By Albert Phelps
Sunk is the sun behind the western trees;
And the long shadows melt into the dusk;
The garden-flowers look palely from hushed leaves,
Scenting the breeze with heavy-laden sweets.
Now falls the night, down-sifting through the air
Lulled waftures of soft-dripping silences;
And slumber-breathing darkness shrouds thine eyes.
The idle hands lie folded in the lap,
Forgetting the long travail of the day;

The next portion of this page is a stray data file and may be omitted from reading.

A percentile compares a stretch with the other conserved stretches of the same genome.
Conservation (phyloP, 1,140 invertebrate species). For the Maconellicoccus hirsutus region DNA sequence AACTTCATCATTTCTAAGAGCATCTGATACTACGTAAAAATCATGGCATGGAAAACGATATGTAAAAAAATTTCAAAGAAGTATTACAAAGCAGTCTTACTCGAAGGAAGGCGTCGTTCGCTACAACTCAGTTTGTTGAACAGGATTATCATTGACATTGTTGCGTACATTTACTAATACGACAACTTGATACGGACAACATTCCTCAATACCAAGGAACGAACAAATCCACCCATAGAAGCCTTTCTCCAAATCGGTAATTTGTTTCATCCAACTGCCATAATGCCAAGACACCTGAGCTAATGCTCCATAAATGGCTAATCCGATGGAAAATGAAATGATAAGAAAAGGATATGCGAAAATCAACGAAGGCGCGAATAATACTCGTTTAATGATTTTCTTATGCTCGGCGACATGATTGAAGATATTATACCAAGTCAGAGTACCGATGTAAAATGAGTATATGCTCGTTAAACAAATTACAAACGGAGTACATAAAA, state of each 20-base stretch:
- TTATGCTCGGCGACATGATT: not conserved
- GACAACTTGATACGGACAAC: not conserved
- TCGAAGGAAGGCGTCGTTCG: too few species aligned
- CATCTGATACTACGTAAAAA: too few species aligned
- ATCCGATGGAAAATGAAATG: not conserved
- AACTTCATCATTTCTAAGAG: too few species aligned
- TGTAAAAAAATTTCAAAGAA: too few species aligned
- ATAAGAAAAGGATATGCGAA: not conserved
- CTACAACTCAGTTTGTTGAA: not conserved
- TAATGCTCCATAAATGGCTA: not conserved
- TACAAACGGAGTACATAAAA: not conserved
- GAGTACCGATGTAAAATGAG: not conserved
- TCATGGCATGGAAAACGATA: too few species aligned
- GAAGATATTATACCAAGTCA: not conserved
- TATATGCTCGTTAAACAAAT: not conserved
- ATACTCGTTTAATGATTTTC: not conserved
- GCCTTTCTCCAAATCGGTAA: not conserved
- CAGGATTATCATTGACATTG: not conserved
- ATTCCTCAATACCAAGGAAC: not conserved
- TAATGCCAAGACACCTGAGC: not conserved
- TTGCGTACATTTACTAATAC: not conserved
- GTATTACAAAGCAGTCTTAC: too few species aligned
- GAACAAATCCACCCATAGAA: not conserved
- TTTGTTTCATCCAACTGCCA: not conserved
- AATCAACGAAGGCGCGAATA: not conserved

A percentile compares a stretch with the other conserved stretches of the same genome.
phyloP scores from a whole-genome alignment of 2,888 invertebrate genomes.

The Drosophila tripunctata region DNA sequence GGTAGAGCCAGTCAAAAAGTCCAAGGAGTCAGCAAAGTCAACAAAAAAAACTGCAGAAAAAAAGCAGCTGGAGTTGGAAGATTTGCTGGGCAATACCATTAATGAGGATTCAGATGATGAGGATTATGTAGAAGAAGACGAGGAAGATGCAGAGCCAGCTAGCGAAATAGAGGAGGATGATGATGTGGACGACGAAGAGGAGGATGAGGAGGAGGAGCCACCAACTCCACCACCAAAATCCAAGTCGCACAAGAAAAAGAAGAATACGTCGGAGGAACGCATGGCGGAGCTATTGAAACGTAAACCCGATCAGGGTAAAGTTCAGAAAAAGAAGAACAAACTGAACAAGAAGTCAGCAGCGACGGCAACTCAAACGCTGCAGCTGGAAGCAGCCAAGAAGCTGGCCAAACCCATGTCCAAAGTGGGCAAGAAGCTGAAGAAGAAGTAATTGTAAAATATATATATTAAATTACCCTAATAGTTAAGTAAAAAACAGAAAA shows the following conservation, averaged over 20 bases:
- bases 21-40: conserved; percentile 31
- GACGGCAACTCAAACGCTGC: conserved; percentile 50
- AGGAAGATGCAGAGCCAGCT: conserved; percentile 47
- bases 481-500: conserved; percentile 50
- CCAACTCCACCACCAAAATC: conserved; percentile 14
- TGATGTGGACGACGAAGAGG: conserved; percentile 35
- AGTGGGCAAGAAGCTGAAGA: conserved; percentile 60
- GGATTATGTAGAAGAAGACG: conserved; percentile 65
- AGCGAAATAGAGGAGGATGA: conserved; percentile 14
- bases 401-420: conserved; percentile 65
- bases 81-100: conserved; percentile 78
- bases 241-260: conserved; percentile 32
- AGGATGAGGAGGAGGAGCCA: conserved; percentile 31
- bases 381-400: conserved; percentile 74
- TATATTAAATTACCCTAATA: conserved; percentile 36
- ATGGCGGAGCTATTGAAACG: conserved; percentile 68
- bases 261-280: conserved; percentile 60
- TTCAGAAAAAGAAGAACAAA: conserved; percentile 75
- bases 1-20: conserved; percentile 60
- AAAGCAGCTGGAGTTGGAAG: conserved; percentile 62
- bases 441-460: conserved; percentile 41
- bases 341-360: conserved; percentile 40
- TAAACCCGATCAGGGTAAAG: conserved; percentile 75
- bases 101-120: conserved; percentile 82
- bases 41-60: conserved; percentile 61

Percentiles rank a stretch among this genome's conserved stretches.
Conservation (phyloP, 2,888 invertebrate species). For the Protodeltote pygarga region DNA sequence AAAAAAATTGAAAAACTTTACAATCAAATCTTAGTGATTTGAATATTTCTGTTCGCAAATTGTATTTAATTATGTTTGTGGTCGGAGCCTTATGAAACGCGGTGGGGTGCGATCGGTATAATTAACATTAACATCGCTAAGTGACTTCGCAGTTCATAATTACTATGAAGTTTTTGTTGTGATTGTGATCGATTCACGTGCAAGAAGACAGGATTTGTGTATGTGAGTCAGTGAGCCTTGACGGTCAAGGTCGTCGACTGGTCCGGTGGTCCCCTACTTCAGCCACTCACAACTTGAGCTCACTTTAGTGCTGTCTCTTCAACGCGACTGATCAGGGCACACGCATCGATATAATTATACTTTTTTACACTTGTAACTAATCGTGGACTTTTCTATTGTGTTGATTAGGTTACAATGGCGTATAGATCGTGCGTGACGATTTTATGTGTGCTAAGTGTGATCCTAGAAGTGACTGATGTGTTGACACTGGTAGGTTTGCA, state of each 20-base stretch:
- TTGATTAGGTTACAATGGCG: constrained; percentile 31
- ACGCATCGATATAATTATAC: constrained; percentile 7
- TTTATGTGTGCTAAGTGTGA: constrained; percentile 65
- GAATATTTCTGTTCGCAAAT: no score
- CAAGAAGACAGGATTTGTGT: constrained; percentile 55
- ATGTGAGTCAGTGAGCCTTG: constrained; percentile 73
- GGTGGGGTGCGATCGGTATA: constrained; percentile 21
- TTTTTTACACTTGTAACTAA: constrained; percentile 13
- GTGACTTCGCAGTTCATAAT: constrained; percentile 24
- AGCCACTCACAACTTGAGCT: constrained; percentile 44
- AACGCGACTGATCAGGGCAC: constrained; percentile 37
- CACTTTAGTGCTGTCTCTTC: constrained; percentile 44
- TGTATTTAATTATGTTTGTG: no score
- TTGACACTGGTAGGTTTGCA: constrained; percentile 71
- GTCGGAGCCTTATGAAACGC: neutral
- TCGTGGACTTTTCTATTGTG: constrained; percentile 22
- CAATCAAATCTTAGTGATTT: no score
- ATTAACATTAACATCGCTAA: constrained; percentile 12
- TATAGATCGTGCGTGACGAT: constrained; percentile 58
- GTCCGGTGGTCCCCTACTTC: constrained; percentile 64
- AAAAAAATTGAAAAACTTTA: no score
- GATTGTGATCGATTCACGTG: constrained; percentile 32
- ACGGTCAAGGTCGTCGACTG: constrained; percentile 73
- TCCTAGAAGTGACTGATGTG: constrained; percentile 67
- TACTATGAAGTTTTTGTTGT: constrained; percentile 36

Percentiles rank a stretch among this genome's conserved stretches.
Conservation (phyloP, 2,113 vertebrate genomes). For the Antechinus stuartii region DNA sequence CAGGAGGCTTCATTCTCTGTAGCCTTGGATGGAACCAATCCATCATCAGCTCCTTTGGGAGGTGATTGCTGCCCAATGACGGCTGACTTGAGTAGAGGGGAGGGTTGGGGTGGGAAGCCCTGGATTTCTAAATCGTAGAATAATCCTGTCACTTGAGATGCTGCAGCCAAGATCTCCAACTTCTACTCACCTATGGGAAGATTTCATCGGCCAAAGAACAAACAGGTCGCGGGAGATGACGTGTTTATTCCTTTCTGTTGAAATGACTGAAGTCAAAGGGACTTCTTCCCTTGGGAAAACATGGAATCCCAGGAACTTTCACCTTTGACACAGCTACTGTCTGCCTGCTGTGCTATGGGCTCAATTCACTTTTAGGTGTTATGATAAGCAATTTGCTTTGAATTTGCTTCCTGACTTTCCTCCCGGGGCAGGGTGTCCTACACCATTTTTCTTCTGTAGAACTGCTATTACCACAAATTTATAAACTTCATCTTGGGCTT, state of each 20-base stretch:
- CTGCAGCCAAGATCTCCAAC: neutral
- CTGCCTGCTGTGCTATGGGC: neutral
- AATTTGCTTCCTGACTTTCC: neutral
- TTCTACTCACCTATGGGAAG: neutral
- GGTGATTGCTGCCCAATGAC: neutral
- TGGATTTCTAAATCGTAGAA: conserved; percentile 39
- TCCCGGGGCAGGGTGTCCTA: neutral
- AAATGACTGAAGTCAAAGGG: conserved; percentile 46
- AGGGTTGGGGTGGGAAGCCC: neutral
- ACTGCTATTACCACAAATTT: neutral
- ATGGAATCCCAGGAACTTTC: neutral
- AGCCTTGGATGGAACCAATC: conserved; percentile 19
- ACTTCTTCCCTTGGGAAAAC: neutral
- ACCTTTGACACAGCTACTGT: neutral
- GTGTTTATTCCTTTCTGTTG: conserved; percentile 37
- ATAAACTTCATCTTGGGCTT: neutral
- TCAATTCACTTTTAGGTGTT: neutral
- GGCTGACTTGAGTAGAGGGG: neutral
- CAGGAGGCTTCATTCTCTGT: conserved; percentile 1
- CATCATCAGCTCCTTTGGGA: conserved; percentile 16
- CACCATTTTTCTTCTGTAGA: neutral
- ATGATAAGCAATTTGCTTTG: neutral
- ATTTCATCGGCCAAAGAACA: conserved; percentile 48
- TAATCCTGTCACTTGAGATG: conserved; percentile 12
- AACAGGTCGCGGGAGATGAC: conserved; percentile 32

The playthings we call work are all put by;
And all the rankling of the bitter world,
Like a dull snake, coils up itself to sleep;
And peace falls, like a flutter of white doves.
For sin and pain and passion and all ills
That tear the unshielded weakness of our souls;
The power that bids us suffer gives us sleep;
And he that says he has no faith lies down,
And in all faith resigns his soul to sleep;
Sure of the morning and the light again,
Forth ebbs the soul upon the tide of dreams.
And all alike are folded in one love;
And all alike are guided by one will;
And on each heart fall the cool dews of rest.
Love, thou art weary, and thine eyes are wet.